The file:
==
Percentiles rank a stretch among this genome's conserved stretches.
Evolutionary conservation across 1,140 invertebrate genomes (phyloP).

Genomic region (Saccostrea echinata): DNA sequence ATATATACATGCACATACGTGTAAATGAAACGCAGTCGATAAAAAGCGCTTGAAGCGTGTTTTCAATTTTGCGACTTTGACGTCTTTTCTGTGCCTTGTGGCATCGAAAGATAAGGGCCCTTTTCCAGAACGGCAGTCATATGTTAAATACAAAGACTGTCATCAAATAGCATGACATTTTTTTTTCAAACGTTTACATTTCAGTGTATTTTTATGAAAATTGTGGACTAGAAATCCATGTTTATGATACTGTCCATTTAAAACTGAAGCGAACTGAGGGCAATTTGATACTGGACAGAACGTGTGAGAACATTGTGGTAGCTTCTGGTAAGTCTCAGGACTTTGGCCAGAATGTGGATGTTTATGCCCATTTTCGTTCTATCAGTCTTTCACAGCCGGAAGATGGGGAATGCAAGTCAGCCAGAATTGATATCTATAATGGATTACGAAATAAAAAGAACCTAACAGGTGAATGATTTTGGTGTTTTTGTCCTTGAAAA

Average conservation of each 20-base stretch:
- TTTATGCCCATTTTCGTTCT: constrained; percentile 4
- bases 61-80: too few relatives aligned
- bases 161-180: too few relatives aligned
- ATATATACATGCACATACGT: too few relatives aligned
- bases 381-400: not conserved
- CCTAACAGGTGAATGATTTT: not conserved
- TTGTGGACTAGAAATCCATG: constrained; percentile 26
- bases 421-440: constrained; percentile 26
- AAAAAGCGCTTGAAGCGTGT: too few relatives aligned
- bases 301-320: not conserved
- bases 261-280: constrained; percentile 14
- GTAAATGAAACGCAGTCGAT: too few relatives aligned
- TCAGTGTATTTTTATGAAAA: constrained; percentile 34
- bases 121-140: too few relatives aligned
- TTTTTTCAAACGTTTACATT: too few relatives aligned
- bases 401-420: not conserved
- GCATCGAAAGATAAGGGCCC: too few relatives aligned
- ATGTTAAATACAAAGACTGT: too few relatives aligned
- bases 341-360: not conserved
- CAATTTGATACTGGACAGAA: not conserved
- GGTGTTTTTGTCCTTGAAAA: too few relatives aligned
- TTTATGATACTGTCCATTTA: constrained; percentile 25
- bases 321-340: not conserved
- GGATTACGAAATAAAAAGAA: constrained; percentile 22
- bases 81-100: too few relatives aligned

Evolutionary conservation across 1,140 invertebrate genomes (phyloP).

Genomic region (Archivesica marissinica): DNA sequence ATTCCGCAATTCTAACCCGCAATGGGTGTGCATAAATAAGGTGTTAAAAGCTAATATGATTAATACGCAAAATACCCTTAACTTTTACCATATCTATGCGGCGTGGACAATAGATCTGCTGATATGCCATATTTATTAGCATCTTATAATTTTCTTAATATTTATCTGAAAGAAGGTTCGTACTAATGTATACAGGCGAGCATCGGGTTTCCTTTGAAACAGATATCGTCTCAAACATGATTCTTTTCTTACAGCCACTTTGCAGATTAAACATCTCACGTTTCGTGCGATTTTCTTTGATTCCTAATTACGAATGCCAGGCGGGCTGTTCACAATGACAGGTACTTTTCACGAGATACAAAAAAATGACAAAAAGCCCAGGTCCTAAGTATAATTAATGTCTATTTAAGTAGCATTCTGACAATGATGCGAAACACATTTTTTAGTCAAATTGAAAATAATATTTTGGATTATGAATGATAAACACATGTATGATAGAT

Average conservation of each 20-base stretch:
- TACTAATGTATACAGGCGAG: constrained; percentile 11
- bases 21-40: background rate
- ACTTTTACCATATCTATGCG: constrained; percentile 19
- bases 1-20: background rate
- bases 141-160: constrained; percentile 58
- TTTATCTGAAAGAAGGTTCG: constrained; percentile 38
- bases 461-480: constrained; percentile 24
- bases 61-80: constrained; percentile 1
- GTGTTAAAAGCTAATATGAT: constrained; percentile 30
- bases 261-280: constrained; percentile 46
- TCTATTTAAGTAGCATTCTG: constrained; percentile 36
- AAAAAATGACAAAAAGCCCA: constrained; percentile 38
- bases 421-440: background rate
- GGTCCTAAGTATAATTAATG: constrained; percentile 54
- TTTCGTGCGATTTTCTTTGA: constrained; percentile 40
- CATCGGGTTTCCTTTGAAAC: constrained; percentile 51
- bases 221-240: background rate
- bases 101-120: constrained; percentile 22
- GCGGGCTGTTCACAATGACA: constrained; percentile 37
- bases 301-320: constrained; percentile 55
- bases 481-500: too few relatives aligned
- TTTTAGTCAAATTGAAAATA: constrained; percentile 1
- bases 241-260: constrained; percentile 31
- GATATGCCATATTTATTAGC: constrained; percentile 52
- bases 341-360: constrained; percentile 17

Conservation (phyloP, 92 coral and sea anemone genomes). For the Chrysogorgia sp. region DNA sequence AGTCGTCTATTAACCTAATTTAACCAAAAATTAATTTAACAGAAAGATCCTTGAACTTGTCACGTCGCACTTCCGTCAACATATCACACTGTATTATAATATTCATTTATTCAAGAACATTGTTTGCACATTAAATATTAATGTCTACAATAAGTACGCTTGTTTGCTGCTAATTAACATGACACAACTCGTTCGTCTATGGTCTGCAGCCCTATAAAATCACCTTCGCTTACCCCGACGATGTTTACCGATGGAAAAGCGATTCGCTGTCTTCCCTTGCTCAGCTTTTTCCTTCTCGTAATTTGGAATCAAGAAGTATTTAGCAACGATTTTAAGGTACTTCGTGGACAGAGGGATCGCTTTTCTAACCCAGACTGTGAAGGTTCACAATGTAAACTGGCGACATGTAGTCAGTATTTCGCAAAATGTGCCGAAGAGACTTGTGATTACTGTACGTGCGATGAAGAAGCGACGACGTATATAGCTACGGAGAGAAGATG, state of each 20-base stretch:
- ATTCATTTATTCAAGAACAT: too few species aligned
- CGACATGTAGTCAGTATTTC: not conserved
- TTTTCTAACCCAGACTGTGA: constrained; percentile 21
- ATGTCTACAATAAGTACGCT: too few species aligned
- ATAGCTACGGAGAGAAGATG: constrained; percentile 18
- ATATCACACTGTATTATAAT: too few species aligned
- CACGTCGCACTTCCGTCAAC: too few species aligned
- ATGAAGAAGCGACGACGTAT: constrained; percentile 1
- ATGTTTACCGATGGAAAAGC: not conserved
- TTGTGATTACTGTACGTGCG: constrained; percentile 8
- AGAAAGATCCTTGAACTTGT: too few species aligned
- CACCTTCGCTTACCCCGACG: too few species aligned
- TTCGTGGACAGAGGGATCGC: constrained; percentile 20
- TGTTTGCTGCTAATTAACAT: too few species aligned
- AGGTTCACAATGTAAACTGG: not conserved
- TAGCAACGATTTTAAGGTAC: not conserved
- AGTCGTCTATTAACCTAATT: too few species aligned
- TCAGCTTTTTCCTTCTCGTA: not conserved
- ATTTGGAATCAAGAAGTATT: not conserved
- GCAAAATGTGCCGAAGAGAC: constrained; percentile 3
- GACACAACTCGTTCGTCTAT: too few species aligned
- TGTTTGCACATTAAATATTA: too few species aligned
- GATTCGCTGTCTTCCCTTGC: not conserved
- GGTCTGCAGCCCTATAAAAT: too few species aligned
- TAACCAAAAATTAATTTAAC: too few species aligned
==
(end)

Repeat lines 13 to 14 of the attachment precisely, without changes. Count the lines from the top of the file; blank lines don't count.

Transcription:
- AAAAAGCGCTTGAAGCGTGT: too few relatives aligned
- bases 301-320: not conserved